Recently, the secretary-general of the International Seabed Authority (ISA) said China would likely be the first country in the world to start mining the seabed. This statement isn’t shocking to anyone following China’s progress over the last few years toward deep seabed exploration and exploitation. China has invested heavily in deep-sea submersibles and unmanned underwater vehicles (UUVs), both of which are necessary to map out mineral and rare earth deposits on the seafloor, as well as potentially guide the activities of harvesters scraping those deposits up. But Chinese state-owned enterprises have also pursued and received more mining contracts than any other state-sponsored entities with the ISA, the only UN body empowered to approve them.
Domestically, China adopted a law standardizing and incentivizing Chinese contractors’ activities concerning the exploration and extraction of deep seabed resources back in 2016. And before that, China established its China Ocean Mineral Resource R&D Association (COMRA), an institution testing the resource potential of the deep seas that itself has many contracts with the ISA, including one to train personnel from other countries on how to explore for mineral deposits. In short, China has been ahead of the curve for a while.
What makes the ISA’s comments more newsworthy is that they comes within the context of increased competition between states and companies eager to start their own seabed mining projects. India just last month announced plans to prospect and eventually mine mineral deposits in the Indian Ocean Basin, investing considerable funds toward a pilot project. New Zealand is currently deliberating over a mining project off its Taranaki coast, and Japan’s Oil Gas & Metals National Corporation conducted a trial on seabed mining in 2017.
The seabed zones that the ISA is handing out contracts for (the Clarion-Clipperton Fracture Zone in the Pacific and the Indian Ocean Basin) have potentially rich deposits of cobalt and manganese, among other minerals. The ISA is on course to publish the mining code necessary to permit actual mining in 2020. Therefore, those Indo-Pacific countries interested in the seabed have to invest in the institutions and capacity to do so now.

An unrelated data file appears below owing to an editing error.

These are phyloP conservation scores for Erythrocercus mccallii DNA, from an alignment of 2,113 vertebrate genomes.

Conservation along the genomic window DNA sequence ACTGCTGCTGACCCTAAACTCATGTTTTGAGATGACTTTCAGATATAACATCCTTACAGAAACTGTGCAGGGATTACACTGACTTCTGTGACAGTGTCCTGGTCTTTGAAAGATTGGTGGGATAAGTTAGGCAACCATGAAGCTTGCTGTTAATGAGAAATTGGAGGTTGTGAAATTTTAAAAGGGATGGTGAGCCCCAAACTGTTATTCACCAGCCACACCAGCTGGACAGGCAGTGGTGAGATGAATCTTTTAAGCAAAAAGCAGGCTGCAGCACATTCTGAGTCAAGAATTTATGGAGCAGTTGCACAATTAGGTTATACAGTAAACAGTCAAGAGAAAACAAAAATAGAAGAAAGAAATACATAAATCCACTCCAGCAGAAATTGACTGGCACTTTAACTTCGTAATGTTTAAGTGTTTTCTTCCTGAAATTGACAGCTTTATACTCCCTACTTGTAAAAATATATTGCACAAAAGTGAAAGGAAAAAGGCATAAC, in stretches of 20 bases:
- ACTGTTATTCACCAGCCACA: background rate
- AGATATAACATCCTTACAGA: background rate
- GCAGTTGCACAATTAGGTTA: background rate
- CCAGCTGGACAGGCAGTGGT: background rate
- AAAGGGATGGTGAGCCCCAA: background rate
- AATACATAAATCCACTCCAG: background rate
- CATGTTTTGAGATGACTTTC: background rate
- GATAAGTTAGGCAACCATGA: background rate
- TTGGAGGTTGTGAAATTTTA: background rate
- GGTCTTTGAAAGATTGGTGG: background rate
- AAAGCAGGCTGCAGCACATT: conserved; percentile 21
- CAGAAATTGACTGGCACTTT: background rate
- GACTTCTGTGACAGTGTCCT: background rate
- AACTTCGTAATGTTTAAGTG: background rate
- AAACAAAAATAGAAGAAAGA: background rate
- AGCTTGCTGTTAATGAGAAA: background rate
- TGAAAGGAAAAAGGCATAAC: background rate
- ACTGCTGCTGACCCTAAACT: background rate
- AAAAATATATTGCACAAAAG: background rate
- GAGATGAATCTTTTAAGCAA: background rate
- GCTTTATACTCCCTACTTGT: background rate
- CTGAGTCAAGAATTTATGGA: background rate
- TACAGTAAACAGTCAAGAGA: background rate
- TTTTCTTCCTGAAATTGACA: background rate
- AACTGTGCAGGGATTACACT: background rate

However, all of these countries may be wasting their time. Seabed mining is not commercially viable, nor is it likely to be anytime soon.
For many countries, it makes sense on a superficial level to consider seabed mining a bold new way to gain critical resources. A dominant concern for the United States and India is their overdependence on China for rare earth metals like cobalt, which China has a virtual monopoly on. This is a disadvantage for any country wanting to make sure their economies keep pace with emerging technologies, as China isn’t shy about using its resource monopoly as a tool of coercion. Therefore, the possibility of Chinese state-owned enterprises (SOEs) getting first-mover advantage and dominating yet another source of rare earth metals is unpalatable.
But there is little proof that any country, let alone China, will actually get to extract resources from the ocean floor, or at least extract deposits substantial enough to matter. One pilot project that came close to large-scale extraction was Solwara 1, which would have had Canadian-owned Nautilus Minerals harvesting resources off Papua New Guinea’s seabed. Solwara 1 has been summarily canceled due to a moratorium the PNG government put in place after domestic opposition. This is but one instance of a growing pattern wherein countries cancel seabed mining operations within their continental shelf limits.
The Clarion-Clipperton Fracture Zone, where the vast majority of ISA contracts cover, is spread out over the maritime territories of mostly Pacific Island countries, some of which (like the Cook Islands and Kiribati) have some of the largest exclusive economic zones (EEZs) in the world. Enthusiasm for deep-sea mining among these countries has waned considerably due to suspicion over what the actual benefits for their citizens will be, and in August member-states of the Pacific Islands Forum, including Fiji, called for a 10-year moratorium on seabed mining entirely.
The idea of a blanket 10-year moratorium is increasingly popular among Pacific Island countries, and it is creating pressure within their domestic political systems against approving any more costly and ultimately untested extraction projects. Advocacy from organizations like the Deep Sea Mining Campaign has absolutely made an impact on this. The steep cost and failure to reap economic benefits from any existing seabed mining projects has as well.
This is relevant for potential deep sea miners because it essentially means anyone considering the funding of a deep sea mining project will have to consider the possibility that the project will be canceled or hamstrung at some point by the host state. The sources of funding under consideration can also only be state coffers or venture capital because of this dynamic. India and China’s seabed mining plans are only possible with state subsidies. Solwara 1, for one small example, involved the use of support vessels built by China’s state-owned Fujian Mawei Shipbuilding Limited. The vanguard Canadian and Australian companies working on seabed mining such as DeepGreen are essentially start-ups with little capacity, powered by private investors who have yet to see any commercial activity from them.